NT Connections: Sweetness of a Sting at the National Theatre
Connections Festival 2018 at the National Theatre aims to bring together young talent, and the cast of Sweetness of a Sting are certainly young. Performed by Haggerston School, the play tackles the definition of home.
Opening with a bongo solo – the way to set the scene of any Nigerian-themed story – the main group are introduced in a series of comedic Vogue-like shots. The dancing is energetic and brilliant. Indeed, this is what friendship goals are. Instantly, Badger (Jass Beki) is identified as the one who is different. We are also presented with the idea that teenage boys actually watch makeup tutorials – well, for the “better eyebrows”, nothing to do with the female hosts.
Badger aims to break out of his monotonous routine when confronted with the idea of returning to Nigeria, and so he enters a dream-world, reminiscent of Alice in Wonderland – there is even a queen (Dorcas Adelaja), though the characters are not trying to violently murder him. The lighting and set are used expertly to reflect the different groups that approach the protagonist, with darkness, intermittent flashing lights and the professional, cohesive movement of the entire cast, which puts some dancers to shame.
First, the teenager meets the spiders. While trying to ask for advice, he gets trapped in a web of stories that are incomprehensible. We have all experienced this when travelling to a different country. However, they treat him nicely, as a friend even, which demonstrates the fact that people of differing cultures can be genuine, despite being unable to communicate. Ants are next, and more communication issues ensue. They rhyme expertly, better than most rappers, thanks to the writing of Chinonyerem Odimba. Ladybirds are the sassy ones, and a line stands out: “If you’re not one of us, then you are a stranger”. This reflects the mindset that most have, and it is revealed that our main character has been sent there to challenge that.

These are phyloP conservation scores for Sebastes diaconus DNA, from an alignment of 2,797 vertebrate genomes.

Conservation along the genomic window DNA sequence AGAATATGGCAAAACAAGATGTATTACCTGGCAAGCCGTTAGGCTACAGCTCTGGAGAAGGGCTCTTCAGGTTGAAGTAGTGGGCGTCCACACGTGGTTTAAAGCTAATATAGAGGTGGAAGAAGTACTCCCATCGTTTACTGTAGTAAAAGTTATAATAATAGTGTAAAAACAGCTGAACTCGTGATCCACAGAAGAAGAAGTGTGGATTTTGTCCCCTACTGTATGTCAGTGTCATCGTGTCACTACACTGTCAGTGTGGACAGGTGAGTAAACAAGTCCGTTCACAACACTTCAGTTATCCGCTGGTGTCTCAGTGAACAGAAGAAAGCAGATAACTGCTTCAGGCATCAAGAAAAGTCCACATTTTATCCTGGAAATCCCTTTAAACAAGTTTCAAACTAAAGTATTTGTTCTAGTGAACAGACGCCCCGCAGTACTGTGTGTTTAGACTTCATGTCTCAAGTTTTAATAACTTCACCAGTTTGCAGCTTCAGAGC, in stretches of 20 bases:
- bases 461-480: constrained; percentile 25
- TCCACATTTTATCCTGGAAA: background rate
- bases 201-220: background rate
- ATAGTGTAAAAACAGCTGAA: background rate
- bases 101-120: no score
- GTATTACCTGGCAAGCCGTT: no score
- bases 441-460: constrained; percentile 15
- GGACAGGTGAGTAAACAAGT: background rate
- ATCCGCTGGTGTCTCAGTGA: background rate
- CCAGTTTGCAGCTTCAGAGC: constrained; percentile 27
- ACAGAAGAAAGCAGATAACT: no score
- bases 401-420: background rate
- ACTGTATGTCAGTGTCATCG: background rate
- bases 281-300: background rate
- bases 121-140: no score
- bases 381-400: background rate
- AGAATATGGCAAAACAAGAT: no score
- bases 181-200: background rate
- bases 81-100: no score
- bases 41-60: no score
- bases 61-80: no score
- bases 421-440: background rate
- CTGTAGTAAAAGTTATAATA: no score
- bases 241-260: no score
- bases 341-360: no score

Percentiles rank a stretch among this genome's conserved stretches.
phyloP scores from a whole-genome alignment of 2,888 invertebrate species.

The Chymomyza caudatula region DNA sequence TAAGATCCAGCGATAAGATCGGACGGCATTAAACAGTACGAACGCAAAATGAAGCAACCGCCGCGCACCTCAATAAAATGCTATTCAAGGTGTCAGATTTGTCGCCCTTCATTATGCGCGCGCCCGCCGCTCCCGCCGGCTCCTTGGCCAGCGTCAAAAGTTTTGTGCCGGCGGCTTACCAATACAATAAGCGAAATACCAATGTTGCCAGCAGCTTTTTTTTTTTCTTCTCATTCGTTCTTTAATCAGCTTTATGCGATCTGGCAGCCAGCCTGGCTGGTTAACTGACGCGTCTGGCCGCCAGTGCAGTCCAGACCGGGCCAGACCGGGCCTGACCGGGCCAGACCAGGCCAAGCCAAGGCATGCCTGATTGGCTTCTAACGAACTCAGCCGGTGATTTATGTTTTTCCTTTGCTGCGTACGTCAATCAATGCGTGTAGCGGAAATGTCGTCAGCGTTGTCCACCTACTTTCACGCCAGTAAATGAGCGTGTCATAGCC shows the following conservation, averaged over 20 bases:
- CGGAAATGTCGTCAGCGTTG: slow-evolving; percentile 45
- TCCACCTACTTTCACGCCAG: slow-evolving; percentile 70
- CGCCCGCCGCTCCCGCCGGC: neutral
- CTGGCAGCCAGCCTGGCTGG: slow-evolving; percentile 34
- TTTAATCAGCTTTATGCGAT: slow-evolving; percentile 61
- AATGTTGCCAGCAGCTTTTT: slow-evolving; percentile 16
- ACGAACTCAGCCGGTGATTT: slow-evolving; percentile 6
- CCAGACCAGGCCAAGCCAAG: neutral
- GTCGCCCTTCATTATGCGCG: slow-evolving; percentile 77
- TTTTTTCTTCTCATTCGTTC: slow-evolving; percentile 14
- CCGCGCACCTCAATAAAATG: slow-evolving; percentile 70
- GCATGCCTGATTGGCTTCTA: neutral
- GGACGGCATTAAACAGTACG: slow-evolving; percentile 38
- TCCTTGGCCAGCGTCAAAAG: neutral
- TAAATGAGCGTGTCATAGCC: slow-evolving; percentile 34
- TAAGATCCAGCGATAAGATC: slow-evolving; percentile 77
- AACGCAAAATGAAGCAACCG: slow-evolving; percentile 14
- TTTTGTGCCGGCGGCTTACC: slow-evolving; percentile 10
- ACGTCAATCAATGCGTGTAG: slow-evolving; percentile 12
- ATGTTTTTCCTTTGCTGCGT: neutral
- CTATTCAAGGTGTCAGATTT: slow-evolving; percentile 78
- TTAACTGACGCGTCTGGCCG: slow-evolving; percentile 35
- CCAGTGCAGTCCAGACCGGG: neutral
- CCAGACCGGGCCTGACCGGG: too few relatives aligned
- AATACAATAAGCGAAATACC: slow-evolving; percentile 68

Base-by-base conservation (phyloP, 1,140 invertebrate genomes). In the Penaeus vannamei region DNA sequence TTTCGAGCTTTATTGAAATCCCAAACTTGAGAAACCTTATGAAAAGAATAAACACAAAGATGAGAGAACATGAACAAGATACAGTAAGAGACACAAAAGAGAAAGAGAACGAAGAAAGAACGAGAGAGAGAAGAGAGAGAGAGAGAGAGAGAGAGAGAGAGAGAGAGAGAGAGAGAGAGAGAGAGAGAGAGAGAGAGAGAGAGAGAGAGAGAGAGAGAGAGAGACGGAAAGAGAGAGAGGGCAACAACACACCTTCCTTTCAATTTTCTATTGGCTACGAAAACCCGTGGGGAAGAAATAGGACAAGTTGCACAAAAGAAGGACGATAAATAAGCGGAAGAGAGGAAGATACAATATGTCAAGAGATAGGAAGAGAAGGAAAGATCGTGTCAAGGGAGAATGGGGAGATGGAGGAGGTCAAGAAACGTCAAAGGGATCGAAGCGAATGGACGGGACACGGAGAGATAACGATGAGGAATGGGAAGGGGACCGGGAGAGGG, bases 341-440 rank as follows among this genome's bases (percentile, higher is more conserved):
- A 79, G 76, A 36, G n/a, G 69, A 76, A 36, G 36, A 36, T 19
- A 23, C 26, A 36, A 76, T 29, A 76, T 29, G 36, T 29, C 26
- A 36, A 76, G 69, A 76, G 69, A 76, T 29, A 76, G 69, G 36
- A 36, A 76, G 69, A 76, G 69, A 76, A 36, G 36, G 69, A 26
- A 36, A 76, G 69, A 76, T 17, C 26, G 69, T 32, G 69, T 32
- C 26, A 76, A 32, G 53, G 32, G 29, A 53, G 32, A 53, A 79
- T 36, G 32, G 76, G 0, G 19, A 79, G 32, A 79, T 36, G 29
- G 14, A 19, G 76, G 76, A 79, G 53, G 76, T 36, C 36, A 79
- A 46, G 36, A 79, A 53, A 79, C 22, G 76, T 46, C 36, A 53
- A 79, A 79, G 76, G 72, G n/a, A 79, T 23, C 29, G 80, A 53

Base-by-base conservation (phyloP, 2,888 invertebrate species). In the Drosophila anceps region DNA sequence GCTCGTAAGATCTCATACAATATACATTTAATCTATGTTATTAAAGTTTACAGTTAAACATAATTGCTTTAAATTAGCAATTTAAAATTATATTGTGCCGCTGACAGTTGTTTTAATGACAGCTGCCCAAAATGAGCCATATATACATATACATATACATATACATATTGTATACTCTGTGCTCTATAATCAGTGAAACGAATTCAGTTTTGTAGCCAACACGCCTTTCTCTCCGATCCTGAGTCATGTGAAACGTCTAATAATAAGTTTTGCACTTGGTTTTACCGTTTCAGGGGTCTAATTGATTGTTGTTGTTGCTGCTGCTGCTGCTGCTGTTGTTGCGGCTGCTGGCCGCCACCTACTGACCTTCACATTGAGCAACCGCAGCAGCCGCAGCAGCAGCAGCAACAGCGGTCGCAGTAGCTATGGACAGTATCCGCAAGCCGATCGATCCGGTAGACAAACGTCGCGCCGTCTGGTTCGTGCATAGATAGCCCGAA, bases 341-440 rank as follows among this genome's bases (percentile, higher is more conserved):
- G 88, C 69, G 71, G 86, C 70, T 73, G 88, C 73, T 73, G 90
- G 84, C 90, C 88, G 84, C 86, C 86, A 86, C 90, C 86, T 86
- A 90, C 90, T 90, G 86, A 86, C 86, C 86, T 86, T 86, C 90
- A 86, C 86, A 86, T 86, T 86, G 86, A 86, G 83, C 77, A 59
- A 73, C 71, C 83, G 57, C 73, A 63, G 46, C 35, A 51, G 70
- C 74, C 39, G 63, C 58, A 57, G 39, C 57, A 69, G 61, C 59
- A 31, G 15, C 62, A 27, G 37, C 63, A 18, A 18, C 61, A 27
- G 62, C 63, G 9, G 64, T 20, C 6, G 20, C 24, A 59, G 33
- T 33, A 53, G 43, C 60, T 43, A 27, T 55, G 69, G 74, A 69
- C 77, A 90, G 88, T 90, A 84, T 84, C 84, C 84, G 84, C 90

Badger is needed to tell the queen the full story. The play is all about misinterpretation, and how things are lost in translation. There are two sides to every tale – or in this case four – and only when everyone works together can the full narrative be told.
This is certainly an enjoyable hour, a perfect blend of comedy, without the cheese, and drama, without the overacting. Packed full of sweet metaphors, Sweetness of a Sting is a must watch for those interested in using their brain.
Photo: The Other Richard
Sweetness of a Sting was at the National Theatre on 27th June 2018 as part of the NT Connections Festival, which runs from 26th until 30th June 2018. For further information or to book visit the theatre’s website here.